It is certainly not new, that the value of a desired set-point (SP) needs to be written from an application like a SCADA System to a PLC – thanks to OPC UA no longer a big technical challenge. Usually, a certain material specific recipe is known in the SCADA, MES or even ERP system and upon a user interaction event like “transfer data for current production order to machine”, the relevant OPC UA tags are written. In more and more cases, the OPC Server already offers a method-based interaction and the result is, that the configuration of the integration between OPC UA client (as a technical “spearhead” of the business system) and OPC UA server can be much more convenient and consistent than a tag-by-tag mapping.
Let’s consider for now a highly automated manufacturing environment and at the same time the requirement to produce configurable or even customizable products (small batches or even lot-size 1). Here, the configuration and customization of a customer-specific product is usually known in and mastered by a business system like an MES and/or ERP (e.g. SAP Digital Manufacturing Solutions and/or SAP S/4 HANA).
Material Master, Bill of Material, Routing, Operations and Resources are examples of the classical master data entities which define the abstract model of a real-life manufacturing process.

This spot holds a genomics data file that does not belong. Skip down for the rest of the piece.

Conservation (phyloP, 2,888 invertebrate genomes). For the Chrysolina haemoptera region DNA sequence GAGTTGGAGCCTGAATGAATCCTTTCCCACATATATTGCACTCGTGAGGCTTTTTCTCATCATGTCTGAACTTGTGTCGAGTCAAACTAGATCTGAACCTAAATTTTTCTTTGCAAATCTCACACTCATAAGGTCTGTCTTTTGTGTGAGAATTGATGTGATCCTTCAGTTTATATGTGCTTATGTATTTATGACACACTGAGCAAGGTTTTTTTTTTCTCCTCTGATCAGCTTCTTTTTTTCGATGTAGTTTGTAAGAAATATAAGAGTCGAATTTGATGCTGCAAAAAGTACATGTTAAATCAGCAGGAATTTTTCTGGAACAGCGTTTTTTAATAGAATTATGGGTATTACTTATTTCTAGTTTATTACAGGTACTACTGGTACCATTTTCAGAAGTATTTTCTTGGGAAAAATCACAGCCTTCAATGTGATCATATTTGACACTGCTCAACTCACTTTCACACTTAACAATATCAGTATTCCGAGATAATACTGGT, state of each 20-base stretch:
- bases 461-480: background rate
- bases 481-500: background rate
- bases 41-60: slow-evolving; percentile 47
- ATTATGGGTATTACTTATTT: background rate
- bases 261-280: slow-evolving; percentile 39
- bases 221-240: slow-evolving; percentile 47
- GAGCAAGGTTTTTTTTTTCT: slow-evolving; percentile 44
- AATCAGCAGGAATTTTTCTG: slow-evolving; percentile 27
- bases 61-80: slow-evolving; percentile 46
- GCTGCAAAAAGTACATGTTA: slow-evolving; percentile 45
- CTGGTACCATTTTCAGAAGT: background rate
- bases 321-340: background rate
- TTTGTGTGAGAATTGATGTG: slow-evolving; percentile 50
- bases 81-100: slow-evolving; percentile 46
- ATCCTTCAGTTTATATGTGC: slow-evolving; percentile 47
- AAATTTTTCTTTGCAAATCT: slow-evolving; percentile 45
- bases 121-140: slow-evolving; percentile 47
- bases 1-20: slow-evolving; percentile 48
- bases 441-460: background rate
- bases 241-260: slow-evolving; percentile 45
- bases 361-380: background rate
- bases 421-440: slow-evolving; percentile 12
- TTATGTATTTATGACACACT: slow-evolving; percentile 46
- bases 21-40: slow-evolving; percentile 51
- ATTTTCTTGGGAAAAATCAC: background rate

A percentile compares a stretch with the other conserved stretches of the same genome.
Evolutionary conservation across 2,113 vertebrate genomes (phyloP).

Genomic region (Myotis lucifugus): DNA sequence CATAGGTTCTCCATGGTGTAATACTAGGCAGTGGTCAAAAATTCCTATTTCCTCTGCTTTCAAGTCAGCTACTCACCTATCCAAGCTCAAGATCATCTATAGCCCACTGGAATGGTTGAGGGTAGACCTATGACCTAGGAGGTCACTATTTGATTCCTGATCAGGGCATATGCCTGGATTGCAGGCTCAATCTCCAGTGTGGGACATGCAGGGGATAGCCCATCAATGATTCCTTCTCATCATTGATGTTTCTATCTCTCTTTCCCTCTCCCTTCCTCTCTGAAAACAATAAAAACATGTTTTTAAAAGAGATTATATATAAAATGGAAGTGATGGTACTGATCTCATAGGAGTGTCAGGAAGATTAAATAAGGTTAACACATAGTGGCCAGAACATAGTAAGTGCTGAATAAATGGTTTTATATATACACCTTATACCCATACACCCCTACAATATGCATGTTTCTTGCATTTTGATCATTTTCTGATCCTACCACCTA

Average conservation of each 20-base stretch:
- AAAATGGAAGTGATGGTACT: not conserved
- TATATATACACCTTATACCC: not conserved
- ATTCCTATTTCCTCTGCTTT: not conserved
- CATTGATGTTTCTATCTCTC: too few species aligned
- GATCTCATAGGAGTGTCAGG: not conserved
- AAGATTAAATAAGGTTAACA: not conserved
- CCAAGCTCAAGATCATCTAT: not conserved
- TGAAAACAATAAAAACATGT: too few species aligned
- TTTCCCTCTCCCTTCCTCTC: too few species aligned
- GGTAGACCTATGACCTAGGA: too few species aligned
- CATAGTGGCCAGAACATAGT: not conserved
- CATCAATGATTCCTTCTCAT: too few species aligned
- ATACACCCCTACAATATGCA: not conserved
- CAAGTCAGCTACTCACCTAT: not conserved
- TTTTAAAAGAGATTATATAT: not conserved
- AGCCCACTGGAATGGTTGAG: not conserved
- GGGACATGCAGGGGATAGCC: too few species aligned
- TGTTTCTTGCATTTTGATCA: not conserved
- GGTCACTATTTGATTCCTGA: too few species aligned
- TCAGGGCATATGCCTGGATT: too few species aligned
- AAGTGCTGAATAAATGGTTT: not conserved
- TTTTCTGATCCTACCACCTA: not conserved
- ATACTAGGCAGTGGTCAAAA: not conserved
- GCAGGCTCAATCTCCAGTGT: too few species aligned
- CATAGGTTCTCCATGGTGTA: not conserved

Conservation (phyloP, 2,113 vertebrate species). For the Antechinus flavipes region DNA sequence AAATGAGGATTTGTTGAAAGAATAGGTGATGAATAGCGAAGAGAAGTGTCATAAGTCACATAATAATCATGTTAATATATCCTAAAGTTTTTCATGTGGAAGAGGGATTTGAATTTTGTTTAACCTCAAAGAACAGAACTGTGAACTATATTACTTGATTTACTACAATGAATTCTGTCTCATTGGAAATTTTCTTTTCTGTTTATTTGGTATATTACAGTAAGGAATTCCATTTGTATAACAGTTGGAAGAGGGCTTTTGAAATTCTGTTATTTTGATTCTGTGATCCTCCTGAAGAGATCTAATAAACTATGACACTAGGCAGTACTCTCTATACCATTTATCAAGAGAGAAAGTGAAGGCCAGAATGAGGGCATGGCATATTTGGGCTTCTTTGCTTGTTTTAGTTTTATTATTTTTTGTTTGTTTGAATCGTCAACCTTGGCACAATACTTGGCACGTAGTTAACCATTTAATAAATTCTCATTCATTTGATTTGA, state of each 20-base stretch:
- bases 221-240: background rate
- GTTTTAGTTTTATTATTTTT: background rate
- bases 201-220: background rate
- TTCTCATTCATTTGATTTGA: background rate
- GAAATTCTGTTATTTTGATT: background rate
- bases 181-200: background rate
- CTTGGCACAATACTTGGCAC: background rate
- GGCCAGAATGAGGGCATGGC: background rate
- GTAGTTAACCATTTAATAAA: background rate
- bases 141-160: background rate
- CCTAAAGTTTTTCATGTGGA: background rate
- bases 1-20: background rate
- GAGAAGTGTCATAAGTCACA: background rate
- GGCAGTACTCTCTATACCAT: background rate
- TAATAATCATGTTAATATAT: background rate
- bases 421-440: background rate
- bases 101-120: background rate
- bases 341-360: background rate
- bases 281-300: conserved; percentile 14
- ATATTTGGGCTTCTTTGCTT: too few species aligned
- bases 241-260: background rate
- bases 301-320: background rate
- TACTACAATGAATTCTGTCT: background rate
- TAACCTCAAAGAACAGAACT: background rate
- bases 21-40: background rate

However, automation related data like set-points (recipe) are and were often maintained in additional software layers (SCADA, PLC itself …) and the negative effect of distributed and inconsistent data is/was just taken as given.
But thanks to the standardization success of OPC UA the bi-directional integration between Information Technology (IT – Business Context) and the Operational Technology (OT – Physical Components and their Control Functions) is nowadays much less complex and costly than in the past.
The next logical and value-added step in a fully integrated environment along and beyond the classical automation pyramid would be the bold, permanent and automated consideration of additional business context entities like sales order specific data, customer-specific master data, supplier-specific details, ad-hoc priorities, statistical process insights etc. and their corresponding influence on automation related set-points.
Reimagining the Control Loop
Simplified example: a certain customer is willing to pay an extra fee, if the products that he orders is wrapped in water-proof packing material. Let’s assume an automated packing machine which wraps material by default in non-water-proof foil. Based on OPC UA it could be an easy task to configure a process from PLC via MES to ERP or Cloud, where the packing machine “asks” for every new order, which packing material shall be used for the next operation. The “answer” is known by accessing the specific sales order or the customer master data record. In other words, the control loop is extended beyond the OT layer and spans into the IT layer.
Better transparency, better data consistency (single source of truth) and the increased flexibility are the essential benefits, when companies design their manufacturing processes under the paradigm of built in access to business context.